Design by Iván Delvasto, ’17 MVCD Master of Visual Communication Design

ASU communicators work with alums to create Hispanic Heritage Month graphics

In honor of Hispanic Heritage Month, three alumni designers collaborated with ASU communicators, the ASU Alumni Association and the Los Diablos alumni chapter to make new graphics to celebrate in Sun Devil style.

Arizona State University
3 min readOct 8, 2021


The new graphics appeared as part of the Oct. 8 Stanford game to celebrate Hispanic Heritage Month. During this same game, Los Diablos scholars were recognized in on-field celebrations.

All three designers are recent graduates of the ASU Herberger Institute for Design and the Arts, Master of Visual Communication Design program. Designers Justin Gilbert, Michael Torres and Iván Delvasto have done research and reflection on their heritage and history throughout the project, in dialogue with alumni and student collaborators. They prepared multiple rounds of sketches and brainstormed together to propose solutions for these Hispanic Heritage month graphics.

The project was designed to initiate a new collaborative process in the creation of new graphics to celebrate cultural heritage months. It is the beginning of a multiyear effort to cocreate cultural celebration graphics with many campus and alumni groups. The graphics will be added to T-shirts and other materials available in the Sun Devil Campus Stores just in time for the ASU vs. Stanford game in October.

Meet the designers:

Justin Gilbert, ’19 MVCD Master of Visual Communication Design

Gilbert was born and raised on the Southern Ute reservation, which founded his passion for revitalizing the Ute language and advancing Native American culture. Afterwards, Gilbert created Kuvua Design, a design company that creates brand identity systems for Native American-owned businesses with emphasis on strengthening the owners’ cultures. While working on his master’s degree at ASU, Gilbert created a game called UMU, which teaches players the Ute language of the Southern Ute people in Colorado.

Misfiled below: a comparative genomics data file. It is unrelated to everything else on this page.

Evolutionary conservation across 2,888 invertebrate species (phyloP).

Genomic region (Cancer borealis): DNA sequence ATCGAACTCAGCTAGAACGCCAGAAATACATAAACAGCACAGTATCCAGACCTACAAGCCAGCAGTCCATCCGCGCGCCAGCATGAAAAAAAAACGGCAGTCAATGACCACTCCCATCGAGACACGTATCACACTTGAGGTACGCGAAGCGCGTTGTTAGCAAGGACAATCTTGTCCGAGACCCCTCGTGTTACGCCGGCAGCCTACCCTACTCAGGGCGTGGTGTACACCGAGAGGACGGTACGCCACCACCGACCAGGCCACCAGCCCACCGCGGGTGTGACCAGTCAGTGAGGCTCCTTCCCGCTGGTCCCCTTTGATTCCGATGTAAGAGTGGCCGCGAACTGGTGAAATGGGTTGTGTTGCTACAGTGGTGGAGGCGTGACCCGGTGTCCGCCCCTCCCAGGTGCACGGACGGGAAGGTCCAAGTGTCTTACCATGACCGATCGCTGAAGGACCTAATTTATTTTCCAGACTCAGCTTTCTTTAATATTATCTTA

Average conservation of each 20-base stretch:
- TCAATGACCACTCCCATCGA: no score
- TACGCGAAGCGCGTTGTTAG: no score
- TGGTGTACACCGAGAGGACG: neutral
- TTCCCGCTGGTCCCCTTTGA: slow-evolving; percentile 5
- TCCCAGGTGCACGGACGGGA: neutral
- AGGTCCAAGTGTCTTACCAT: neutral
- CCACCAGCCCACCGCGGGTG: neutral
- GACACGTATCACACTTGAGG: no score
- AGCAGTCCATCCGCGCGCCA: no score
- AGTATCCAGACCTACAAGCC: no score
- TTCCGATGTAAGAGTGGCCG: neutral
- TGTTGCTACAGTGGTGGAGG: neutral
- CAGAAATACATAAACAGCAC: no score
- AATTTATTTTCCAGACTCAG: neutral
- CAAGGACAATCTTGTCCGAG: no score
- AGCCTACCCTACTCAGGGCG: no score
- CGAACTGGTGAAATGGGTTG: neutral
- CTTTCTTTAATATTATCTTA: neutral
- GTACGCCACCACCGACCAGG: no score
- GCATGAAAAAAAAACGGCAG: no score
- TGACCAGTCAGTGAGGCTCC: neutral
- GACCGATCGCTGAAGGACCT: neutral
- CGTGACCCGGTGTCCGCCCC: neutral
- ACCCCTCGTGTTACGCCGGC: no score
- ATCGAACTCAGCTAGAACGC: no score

Gilbert celebrated his indigenous and Hispanic culture through the Diablo’s Tail artwork, using linework, shapes and glyphs from the Mayan calendar. He chose to represent Hispanic Heritage using Mayan patterns because they are “representations of Central American history. It is part of the framework of Hispanic culture.”

Follow Kuvua Design (@kuvua_design) on Instagram.

Michael Torres, ’21 MVCD Master of Visual Communication Design

Torres worked as a designer and UI/UX researcher and developer for multiple Phoenix companies during his time at ASU. He currently works as a radio frequency designer for CTS-1.

Torres, who was born and raised in Phoenix, said that his Sol design represents cultural pride, spirituality, progress and family. The sun symbol reminds Torres of his grandmother — who was an important figure in raising him as a child — as she often purchased décor with the sun motif for Torres’ mother’s house. He connects seeing this symbol throughout his childhood with many of the life lessons his family taught him and the Hispanic culture behind them. He says that the Sol design was created for his grandparents.

Follow Michael Torres (@m.angelo.t) on Instagram.

Iván Delvasto, ’17 MVCD Master of Visual Communication Design

Delvasto is an educator, editorial designer and photographer. He works with AIGA Arizona as the Director of Diversity, Equity, Inclusion & Accessibility, which has been important to him; as an educator, Delvasto strives to be well-involved with the community and spark curiosity among members while learning about different cultures and working with communities outside his own.

Delvasto was born in Colombia and raised in the US. Learning about his Colombian heritage influenced his ‘magic realism’ designs, which depict indigenous-inspired patterns. The artwork visually references traditional Aztec and Mayan costumes, with gold connecting the powerful image of indigenous warriors to the color of the Sun Devils. He feels that this design shares ancient Latin American history in a modern way.

Follow Ivan Delvasto (@idelvasto) on Instagram.



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